NoT content to rail with all due clerical Bitterness against this Comedy, and curfe the ingenious Author by Word of Mouth; they detached one from their Body to cure him in Print. This Chriftian Author, without ever having feen the Play, pronounced it Diabolical: He affirmed, that Moliere had a Devil, that he was a Devil incarnate, a Devil in Man's Shape, a Libertine, an Atheist, and one who ought to be burned in this World, as he would affuredly be damned in the next. For the Vengeance of thefe Meffengers of Peace never ftops at the Death of their Victim, nor will they allow

their Maker to have more Mercy than them felves.

To fhew how juftly these holy Persons were alarmed on this Occafion, I fhall here give a Sketch of Tartuffe's Character, as drawn in that Play. He is a Fellow, who, from his godly Outfide, and great Poverty, is taken by an honeft Gentleman, credulous and devour, into his Family, and permitted to govern it. He is a great Glutton, and a great Pretender to Fafting; a great Defpifer of Money, but rooks all he can from his deluded Patron. He will not speak to my Lady's Maid, till he has covered her Bubbies with his Handkerchief, fo afraid is the Saint of Temptation; but at the fame time he tempts my Lady herfelf to Adultery, and endeavours to debauch his Benefactor's Wife with Heaven in his Mouth. The Gentleman's Son difcovers to his Father thefe Solicitations of the Hypocrite, which he had overheard; and the Lady owns and confirms them; but neither of them is believed: The poor bewitched Man cries, You are all Enemies to the godly Tartuffe; and tells him, that to make him Amends, he will give him hist Daughter, and fettle his House and Estate upon him. The Will of the Lord be done, fays the Hypocrite. Accordingly, by an inftant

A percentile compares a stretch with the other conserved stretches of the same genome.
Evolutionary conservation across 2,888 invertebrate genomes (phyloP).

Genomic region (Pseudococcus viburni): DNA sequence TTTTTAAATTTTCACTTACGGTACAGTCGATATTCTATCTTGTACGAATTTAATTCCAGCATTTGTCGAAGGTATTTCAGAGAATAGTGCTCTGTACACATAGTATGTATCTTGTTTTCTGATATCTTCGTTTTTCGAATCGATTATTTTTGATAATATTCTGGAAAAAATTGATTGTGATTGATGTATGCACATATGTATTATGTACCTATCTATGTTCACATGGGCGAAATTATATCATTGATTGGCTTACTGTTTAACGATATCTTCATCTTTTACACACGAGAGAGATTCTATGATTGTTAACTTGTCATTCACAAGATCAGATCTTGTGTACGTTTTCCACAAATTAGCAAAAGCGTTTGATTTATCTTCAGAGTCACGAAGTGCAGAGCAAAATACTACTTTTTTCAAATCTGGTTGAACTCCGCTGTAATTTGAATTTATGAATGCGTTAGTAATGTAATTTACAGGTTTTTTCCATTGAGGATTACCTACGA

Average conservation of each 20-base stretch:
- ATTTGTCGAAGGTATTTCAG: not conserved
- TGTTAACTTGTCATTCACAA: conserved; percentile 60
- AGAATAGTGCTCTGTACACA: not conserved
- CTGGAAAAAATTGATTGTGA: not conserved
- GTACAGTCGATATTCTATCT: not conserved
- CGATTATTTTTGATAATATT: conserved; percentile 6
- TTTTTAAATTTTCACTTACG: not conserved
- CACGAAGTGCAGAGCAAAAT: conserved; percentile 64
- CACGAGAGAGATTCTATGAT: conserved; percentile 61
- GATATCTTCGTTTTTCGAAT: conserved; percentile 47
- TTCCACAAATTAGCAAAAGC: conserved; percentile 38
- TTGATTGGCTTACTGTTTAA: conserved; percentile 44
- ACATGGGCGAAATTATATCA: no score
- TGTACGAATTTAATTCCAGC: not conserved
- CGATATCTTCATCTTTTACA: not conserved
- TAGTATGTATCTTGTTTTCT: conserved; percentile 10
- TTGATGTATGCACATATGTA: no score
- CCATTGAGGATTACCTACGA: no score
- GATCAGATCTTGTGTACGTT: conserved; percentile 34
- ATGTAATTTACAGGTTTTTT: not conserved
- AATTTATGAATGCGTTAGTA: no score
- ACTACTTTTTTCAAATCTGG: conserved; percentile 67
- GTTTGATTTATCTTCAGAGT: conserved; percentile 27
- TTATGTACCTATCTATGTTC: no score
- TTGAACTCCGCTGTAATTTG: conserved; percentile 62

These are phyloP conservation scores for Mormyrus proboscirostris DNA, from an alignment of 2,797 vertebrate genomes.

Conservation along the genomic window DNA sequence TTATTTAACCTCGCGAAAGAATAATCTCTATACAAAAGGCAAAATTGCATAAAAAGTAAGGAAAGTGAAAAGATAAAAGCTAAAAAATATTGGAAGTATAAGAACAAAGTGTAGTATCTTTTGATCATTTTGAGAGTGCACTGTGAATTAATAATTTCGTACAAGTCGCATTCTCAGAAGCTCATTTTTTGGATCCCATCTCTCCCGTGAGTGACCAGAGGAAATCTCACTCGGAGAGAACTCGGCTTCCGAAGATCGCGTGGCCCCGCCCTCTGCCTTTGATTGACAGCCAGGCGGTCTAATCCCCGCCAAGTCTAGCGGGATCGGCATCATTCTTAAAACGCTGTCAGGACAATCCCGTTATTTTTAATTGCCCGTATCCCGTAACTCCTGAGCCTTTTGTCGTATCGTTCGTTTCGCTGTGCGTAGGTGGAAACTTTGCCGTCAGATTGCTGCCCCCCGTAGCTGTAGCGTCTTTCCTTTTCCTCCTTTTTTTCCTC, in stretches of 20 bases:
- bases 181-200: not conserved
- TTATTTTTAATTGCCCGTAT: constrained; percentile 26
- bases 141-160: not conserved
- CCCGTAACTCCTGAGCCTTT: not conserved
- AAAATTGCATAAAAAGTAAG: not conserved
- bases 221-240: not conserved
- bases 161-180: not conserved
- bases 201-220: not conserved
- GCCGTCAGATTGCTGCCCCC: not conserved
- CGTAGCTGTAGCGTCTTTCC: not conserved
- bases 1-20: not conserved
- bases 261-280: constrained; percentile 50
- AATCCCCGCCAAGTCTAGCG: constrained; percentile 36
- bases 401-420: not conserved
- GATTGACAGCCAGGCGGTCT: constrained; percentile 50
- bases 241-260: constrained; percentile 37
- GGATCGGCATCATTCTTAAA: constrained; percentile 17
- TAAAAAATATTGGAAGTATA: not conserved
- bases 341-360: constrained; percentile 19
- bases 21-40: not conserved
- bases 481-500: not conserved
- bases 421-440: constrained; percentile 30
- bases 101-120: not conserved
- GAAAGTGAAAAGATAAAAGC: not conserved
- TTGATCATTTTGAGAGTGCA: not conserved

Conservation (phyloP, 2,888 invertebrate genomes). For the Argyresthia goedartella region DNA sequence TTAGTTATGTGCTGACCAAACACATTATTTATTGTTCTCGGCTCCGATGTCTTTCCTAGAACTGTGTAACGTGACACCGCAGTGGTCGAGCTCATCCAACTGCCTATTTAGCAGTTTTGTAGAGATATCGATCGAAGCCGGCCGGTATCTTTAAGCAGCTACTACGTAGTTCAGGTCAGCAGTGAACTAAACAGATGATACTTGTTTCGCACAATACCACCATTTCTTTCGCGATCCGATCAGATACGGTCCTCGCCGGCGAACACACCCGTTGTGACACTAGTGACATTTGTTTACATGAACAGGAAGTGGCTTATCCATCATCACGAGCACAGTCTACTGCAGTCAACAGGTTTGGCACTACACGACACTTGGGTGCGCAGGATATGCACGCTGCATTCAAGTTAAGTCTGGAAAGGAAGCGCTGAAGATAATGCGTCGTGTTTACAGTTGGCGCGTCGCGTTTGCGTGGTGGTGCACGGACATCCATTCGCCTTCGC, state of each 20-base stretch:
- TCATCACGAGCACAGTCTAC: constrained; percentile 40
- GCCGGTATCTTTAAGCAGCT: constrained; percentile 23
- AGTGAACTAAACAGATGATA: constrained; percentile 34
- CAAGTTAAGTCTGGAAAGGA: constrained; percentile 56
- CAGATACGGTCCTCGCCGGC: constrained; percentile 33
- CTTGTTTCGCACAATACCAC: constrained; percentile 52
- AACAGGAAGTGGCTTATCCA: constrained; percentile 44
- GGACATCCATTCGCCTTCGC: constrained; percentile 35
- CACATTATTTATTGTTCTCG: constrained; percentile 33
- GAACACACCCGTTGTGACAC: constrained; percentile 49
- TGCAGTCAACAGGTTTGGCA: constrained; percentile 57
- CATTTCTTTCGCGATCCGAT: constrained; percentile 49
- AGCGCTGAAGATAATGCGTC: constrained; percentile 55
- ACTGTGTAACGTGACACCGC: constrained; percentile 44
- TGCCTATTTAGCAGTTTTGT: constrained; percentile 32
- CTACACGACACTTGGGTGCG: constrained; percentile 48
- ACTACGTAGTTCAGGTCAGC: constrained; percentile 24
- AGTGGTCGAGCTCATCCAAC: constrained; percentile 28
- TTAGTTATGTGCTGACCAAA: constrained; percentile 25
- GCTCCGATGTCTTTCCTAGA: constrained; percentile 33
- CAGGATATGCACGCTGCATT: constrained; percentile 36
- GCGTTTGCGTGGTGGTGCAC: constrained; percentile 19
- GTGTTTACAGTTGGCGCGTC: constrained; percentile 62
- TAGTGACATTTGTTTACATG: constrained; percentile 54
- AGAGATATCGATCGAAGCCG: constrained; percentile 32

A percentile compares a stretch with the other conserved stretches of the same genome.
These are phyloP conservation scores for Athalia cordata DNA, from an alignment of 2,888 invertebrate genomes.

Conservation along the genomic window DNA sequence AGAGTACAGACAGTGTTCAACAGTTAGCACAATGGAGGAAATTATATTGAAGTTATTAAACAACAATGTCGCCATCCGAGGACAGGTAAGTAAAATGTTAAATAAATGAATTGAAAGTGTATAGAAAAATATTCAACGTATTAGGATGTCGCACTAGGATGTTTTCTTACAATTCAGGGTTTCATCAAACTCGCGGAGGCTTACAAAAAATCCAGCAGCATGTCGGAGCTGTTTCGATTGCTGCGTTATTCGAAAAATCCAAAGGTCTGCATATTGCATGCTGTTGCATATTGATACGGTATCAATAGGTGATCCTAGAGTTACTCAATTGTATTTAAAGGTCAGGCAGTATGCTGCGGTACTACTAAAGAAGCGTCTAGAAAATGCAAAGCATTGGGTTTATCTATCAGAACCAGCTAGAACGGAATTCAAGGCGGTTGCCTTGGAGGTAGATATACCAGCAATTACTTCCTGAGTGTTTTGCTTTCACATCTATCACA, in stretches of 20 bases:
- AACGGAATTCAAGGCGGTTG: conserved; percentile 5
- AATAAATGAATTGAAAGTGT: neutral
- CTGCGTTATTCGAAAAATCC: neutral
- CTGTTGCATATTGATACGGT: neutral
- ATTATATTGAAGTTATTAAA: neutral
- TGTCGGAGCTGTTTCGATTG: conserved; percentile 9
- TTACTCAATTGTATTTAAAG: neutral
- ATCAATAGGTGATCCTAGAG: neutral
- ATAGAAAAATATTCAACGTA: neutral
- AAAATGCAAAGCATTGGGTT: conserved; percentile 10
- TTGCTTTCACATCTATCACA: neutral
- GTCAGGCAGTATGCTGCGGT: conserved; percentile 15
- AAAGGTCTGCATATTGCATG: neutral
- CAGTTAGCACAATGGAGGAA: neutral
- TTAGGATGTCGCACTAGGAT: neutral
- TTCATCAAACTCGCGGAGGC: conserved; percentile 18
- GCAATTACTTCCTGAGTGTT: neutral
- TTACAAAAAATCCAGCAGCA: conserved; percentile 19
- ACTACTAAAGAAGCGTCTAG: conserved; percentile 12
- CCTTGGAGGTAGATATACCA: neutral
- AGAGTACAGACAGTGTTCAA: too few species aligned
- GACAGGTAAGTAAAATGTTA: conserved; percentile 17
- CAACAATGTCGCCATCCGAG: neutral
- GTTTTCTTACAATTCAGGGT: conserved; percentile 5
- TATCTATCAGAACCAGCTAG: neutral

Deed, to the apparent Ruin of his Family, he makes this godly, Villain Heir of all he has, with a Right of prefent Poffeffion. The Lady, not knowing what was done, does, by putting her Husband under a Table, make him a Witness of the holy Lecher's Defigns and Importunity. He is by this convinced; but when afhamed of himself, and enraged at the Ingrate, he bids him get out of his Houfe: No Sir, fays Tartuffe : It is your Turn to get out; the House is mine, and you shall know it; I will be revenged on you on Behalf of Heaven, which you would wound through my Sides. Behold an Orthodox Pattern of the usual Claim of Divine Right to the Wages of Villainy and Delufion!

ALL this Behaviour, and these Speeches, were fuch manifeft Marks of the Church, that all its genuine Sons dreaded their coming upon the Theatre. Their Rogueries are all facred, and must not be set to View.

MOLIERE, to take away, as much as was poffible, all reasonable Ground of Clamour from the Ecclefiaftics, had not fo much as fuggefted in the Play, that Tartuffe was a Prieft; and only called his Comedy, The Impoftor, in general. Befides all this, he had dreffed up his Rogue like a Man of the World. He had not given him Lo much as a flapping Bever, but a smart fecular